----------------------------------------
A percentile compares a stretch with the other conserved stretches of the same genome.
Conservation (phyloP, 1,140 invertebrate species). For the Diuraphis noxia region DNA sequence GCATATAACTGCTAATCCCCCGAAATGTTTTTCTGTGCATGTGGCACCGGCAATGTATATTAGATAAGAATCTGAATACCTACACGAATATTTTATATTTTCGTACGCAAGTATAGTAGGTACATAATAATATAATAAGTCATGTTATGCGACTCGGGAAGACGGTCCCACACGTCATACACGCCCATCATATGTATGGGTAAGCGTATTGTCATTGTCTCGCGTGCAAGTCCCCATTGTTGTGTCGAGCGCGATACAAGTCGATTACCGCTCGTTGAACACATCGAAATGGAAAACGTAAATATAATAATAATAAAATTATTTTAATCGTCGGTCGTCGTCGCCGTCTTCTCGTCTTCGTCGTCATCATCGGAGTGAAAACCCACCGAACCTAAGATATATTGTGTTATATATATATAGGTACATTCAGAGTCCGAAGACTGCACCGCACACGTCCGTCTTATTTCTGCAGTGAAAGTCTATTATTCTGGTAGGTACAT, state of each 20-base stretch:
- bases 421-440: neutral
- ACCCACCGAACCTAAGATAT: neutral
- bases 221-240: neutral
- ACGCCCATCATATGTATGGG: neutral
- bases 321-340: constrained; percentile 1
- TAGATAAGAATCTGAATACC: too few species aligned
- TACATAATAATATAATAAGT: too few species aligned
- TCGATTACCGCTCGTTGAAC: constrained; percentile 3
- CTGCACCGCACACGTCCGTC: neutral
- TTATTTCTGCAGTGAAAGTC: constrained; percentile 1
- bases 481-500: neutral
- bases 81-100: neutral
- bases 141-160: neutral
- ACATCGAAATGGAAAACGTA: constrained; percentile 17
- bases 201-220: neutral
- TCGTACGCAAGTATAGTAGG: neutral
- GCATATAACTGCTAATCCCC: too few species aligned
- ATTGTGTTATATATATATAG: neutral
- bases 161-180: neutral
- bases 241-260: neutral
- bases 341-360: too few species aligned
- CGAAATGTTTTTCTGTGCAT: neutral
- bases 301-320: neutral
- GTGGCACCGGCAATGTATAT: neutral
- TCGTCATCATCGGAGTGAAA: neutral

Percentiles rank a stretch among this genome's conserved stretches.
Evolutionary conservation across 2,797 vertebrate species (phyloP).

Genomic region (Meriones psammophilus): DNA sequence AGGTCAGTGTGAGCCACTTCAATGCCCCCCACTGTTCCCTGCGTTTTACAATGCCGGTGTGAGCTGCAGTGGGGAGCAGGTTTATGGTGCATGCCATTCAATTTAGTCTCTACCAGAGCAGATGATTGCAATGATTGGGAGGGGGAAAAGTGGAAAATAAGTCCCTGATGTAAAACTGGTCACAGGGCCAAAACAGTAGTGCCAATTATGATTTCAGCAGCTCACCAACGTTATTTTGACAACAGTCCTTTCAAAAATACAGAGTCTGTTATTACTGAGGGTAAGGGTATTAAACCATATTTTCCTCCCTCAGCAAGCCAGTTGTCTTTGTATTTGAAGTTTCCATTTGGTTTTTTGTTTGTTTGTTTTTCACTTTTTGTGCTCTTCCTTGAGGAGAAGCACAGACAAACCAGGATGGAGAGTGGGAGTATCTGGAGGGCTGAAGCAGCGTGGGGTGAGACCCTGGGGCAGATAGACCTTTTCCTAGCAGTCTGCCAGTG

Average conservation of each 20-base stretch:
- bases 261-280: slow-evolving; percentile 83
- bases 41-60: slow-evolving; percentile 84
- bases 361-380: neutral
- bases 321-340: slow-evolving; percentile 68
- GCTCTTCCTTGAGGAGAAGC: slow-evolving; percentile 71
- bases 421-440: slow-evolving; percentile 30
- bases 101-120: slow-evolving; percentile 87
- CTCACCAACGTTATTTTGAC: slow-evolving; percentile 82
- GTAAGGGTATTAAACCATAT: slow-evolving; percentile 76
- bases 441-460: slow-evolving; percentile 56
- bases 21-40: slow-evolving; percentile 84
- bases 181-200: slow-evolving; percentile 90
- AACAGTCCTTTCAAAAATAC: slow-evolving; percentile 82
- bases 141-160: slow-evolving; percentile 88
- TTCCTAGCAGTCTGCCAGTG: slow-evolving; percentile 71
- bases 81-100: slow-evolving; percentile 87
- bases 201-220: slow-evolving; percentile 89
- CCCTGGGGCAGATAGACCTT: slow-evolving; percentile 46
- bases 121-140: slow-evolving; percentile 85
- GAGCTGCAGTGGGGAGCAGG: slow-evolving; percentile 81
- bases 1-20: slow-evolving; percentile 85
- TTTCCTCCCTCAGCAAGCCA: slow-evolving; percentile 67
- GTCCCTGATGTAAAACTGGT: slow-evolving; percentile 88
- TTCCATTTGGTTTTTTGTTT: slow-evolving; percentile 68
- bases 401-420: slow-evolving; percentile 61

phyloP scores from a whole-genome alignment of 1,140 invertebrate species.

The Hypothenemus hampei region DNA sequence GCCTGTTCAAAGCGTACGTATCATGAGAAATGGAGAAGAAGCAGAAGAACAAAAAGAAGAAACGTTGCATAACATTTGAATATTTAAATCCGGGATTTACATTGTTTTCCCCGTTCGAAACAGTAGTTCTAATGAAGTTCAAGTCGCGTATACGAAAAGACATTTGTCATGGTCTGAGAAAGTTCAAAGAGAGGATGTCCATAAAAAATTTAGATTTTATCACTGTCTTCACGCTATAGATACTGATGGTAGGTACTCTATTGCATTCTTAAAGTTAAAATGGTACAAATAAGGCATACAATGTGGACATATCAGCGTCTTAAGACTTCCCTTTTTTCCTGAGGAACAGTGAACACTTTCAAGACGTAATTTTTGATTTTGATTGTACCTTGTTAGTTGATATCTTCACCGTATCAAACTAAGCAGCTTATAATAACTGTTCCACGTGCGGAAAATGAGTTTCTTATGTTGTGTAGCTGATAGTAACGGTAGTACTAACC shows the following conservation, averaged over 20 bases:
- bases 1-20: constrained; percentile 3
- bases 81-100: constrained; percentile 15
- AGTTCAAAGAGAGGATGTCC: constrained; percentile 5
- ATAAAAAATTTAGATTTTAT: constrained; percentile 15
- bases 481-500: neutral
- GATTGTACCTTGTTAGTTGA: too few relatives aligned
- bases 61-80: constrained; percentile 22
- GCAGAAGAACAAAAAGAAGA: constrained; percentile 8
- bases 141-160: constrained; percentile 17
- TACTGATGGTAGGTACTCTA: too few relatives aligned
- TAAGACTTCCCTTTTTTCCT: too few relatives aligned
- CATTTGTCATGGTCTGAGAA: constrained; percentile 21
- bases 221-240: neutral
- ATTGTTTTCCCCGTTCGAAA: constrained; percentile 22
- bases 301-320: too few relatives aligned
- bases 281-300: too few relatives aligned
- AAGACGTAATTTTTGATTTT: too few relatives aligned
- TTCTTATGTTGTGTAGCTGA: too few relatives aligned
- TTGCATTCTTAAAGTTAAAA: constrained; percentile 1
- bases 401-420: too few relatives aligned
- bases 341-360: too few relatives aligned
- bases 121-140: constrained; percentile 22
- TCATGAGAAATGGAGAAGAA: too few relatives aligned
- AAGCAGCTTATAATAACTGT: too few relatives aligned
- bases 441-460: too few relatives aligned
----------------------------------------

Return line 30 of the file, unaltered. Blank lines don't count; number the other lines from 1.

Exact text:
Genomic region (Meriones psammophilus): DNA sequence AGGTCAGTGTGAGCCACTTCAATGCCCCCCACTGTTCCCTGCGTTTTACAATGCCGGTGTGAGCTGCAGTGGGGAGCAGGTTTATGGTGCATGCCATTCAATTTAGTCTCTACCAGAGCAGATGATTGCAATGATTGGGAGGGGGAAAAGTGGAAAATAAGTCCCTGATGTAAAACTGGTCACAGGGCCAAAACAGTAGTGCCAATTATGATTTCAGCAGCTCACCAACGTTATTTTGACAACAGTCCTTTCAAAAATACAGAGTCTGTTATTACTGAGGGTAAGGGTATTAAACCATATTTTCCTCCCTCAGCAAGCCAGTTGTCTTTGTATTTGAAGTTTCCATTTGGTTTTTTGTTTGTTTGTTTTTCACTTTTTGTGCTCTTCCTTGAGGAGAAGCACAGACAAACCAGGATGGAGAGTGGGAGTATCTGGAGGGCTGAAGCAGCGTGGGGTGAGACCCTGGGGCAGATAGACCTTTTCCTAGCAGTCTGCCAGTG